Closing the Rural Broadband Gap: Quickline Introduces Unique “Free Until You’re Free” Offer

In an industry-first move, Quickline is championing the cause of rural broadband users by introducing a groundbreaking “free until you’re free” broadband offer. Many customers in rural areas have been trapped in lengthy contracts with subpar service, and Quickline is stepping in to change that narrative.

The company, which provides full-fibre and fixed wireless broadband to underserved rural communities in Yorkshire and Lincolnshire, has unveiled an initiative aimed at addressing the digital divide between urban and remote regions.

Sean Royce, the CEO of Quickline, stated, “We believe that no customer should endure substandard broadband service. Broadband is an essential part of daily life, whether for work or socializing, and choosing to live in a rural area should not come at the cost of great internet access.”

Quickline’s “free until you’re free” offer allows customers locked into existing broadband contracts to sign up for a 24-month package with Quickline. They will immediately switch over to Quickline’s broadband service but will not be charged until their current contract expires.

For those who prefer a shorter commitment, Quickline offers a unique 90-day free trial with no hidden costs and no strings attached. Customers can choose to continue with Quickline’s service after the trial period if they are satisfied or exit with no charges or penalties if they are not.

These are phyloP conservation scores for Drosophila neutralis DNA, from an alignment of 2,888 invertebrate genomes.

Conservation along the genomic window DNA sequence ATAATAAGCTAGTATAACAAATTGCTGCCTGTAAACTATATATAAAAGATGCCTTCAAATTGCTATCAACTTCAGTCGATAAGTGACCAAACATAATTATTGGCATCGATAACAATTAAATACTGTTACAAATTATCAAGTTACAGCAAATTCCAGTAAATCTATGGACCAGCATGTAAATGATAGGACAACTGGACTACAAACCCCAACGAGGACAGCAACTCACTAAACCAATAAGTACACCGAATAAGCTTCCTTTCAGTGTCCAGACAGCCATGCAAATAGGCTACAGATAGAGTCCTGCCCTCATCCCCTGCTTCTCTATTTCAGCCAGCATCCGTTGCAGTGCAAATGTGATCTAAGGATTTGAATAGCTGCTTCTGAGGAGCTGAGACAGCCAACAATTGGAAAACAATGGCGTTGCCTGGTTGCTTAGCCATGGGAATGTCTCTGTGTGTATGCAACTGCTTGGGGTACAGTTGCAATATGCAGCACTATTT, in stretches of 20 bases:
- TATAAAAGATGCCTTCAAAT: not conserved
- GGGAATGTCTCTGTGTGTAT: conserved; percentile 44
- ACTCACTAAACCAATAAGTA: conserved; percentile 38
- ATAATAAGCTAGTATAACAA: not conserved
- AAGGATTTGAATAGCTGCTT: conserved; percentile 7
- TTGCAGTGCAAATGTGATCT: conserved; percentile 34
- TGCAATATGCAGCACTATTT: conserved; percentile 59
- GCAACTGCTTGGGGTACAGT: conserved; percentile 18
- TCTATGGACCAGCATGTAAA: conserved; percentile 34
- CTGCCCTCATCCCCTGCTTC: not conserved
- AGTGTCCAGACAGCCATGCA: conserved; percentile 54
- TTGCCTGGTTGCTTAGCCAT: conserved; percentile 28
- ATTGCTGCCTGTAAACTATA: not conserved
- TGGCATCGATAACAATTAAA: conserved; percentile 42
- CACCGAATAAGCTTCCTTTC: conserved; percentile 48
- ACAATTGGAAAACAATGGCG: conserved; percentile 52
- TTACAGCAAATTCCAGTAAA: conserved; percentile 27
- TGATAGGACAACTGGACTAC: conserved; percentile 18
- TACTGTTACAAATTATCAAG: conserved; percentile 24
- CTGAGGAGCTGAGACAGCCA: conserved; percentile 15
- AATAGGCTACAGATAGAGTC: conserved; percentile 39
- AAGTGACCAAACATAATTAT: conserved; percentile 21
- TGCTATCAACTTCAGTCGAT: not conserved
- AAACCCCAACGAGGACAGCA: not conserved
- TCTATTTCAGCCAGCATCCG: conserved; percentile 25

This move by Quickline is in line with the importance of connecting rural areas to quality broadband, as emphasized in research commissioned by Virgin Media and economic consultancy Cebr. The research highlights that providing “excellent digital connectivity” to all rural areas could contribute £65.1 billion to the UK economy and generate over a quarter of a million jobs.

Quickline’s new initiative represents a significant step towards ensuring that rural customers have access to high-quality broadband services, transforming the broadband experience for households and businesses in these underserved communities.

Jonny Rae

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